In the face of loss, the experience of grief can be profound. In the shock of being confronted with the reality of losing someone or something that holds significant personal value to you the impact can be intense. It can be the loss of a person, relationship or career that may trigger grief.
Everyone reacts differently to grief which may initially be felt as shock. In shock we may go into denial and disbelief and even numbness. Trying to make sense of what’s happened can be confusing and the emotional release may feel uncontrollable at times. Whilst some people may find themselves withdrawing out of feeling alone in their grief, others lean in to receive the support of those close to find comfort. There may be times that feelings of guilt arise; which may stem from the inevitable questions that are being processed, such as wondering if things could have happened differently. It’s also normal to feel angry, potentially out of the perceived injustices that may have occurred. In that anger, resentments may also build creating hostility at the situation or at others.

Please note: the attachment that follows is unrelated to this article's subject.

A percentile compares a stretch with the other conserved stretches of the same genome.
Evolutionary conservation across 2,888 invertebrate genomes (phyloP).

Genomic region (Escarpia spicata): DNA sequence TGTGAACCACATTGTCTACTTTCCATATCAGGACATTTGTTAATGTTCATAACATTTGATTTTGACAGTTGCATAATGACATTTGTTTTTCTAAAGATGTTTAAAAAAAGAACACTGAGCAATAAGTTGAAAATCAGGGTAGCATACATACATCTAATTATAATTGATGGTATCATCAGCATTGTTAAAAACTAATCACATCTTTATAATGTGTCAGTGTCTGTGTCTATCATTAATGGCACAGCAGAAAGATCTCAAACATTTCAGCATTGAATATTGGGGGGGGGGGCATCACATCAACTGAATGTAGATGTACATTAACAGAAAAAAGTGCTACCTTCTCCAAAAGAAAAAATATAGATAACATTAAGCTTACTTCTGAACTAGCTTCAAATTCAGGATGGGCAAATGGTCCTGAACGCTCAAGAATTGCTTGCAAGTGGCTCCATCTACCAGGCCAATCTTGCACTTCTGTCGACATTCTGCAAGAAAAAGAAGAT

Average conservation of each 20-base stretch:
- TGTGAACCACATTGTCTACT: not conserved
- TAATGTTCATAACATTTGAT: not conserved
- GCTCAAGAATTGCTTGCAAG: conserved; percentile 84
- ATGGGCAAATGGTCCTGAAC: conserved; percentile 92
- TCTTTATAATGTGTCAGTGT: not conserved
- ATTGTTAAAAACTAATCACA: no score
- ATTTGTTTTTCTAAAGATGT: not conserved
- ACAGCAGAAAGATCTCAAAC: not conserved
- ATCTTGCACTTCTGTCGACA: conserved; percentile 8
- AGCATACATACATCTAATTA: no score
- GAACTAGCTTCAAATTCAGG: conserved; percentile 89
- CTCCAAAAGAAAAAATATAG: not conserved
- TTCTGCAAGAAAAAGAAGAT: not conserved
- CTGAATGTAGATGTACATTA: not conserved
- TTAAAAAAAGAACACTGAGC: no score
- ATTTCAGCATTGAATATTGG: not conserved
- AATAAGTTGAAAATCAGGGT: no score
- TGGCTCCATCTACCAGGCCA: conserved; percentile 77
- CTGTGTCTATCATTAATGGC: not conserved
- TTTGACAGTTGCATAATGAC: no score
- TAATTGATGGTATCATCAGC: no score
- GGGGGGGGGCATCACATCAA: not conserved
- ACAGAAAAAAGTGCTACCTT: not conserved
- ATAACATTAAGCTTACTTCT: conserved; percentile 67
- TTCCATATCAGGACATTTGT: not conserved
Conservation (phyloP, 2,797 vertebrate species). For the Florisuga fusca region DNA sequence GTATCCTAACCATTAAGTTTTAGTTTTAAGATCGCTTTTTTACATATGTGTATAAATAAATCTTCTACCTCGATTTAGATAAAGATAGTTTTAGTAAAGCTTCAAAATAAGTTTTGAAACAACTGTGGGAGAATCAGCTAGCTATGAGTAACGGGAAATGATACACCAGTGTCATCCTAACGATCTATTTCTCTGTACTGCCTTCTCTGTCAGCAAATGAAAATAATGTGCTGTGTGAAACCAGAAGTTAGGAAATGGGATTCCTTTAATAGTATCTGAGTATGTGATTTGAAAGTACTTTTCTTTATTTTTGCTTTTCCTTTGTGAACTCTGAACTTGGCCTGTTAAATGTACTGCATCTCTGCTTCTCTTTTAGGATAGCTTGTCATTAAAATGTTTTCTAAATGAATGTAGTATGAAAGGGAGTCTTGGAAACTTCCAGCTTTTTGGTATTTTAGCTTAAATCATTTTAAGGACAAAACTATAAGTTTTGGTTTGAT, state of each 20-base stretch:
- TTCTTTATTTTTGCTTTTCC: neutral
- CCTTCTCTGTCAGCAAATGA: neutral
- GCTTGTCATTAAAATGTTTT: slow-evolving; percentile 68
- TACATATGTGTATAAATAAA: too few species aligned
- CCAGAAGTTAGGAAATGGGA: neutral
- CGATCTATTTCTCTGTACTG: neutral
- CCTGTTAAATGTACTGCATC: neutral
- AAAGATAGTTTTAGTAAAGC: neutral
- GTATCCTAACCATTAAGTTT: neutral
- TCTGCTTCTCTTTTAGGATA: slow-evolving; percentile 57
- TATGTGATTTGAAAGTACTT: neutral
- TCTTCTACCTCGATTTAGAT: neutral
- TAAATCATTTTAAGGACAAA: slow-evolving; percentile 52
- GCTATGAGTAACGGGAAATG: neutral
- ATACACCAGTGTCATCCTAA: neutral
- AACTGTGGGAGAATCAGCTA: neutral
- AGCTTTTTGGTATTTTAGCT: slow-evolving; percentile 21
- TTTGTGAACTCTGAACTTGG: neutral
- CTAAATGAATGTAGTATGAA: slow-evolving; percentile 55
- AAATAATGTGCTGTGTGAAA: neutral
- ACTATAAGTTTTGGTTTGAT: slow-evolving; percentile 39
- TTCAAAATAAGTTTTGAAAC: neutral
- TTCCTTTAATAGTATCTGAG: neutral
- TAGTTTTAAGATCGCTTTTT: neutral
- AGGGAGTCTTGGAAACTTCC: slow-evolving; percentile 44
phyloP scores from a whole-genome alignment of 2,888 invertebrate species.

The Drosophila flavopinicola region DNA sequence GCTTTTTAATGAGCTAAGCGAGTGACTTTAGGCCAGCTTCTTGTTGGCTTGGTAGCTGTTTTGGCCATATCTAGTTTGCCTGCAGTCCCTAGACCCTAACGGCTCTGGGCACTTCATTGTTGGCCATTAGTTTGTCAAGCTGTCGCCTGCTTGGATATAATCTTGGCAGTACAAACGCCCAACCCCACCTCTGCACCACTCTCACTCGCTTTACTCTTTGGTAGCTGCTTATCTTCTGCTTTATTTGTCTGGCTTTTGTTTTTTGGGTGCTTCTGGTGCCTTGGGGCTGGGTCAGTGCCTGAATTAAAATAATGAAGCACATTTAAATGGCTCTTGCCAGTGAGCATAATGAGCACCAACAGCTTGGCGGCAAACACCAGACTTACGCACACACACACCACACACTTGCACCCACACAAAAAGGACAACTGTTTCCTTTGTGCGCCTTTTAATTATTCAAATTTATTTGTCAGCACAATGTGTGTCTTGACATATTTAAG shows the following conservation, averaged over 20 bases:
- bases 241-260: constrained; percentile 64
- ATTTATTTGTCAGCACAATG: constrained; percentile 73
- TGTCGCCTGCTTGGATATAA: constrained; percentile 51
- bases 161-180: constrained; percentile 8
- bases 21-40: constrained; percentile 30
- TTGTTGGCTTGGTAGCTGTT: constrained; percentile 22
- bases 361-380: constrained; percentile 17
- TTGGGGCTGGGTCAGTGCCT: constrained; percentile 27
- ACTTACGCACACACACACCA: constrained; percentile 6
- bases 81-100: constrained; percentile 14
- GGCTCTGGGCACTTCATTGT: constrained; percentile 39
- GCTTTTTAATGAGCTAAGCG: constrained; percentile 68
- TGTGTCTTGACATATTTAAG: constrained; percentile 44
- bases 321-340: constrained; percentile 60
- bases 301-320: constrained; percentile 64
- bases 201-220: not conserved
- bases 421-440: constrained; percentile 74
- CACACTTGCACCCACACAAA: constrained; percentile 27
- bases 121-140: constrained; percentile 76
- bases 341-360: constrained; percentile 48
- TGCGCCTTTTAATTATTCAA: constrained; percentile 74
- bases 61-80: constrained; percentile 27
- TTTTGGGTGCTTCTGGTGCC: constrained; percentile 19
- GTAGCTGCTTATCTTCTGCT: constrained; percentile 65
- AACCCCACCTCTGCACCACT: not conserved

What is important is that an internal allowance is given to process in your own time and your own way what has happened. In so doing, gradually, an acceptance is gained of what has happened. In coming to terms with this reality life is allowed to continue. Despite the obvious changes that have taken place there may even be room to find gratitude for what you do have, rather than what has been lost.
There can sometimes be a pleasurable nostalgia in missing what has been lost. This desire can be the source of going within to re-experience past memories. Quiet moments of reflection can sometimes be fleeting. At other times there seems to be an endless wave of grief that throws you to the core. As the waves of grief come and go, there may be times that the pain of grief is met with the relief of ‘good grief’.
Being present to your experience of grief can bring about personal growth. In the trials of adversity, a certain resilience may begin to form that shields you to the challenges that life inevitably brings. In confronting the experience of grief there is an integration process whereby a transformation occurs. With this change there may be new perspectives formed, purpose and meaning may be discovered, or perhaps a shift in character may be adopted. These changes may set the path for how you may approach the various life stages that present themselves.
Grief is a journey, that at some point everyone must experience. Loss is a part of life. How you come to terms with grief may define who you are. As much as it may feel that things are out of your control whilst in the throes of grief, there comes a point of realisation that there is considerable choice in determining who you really are in the passing of grief.
Written by David Kalmar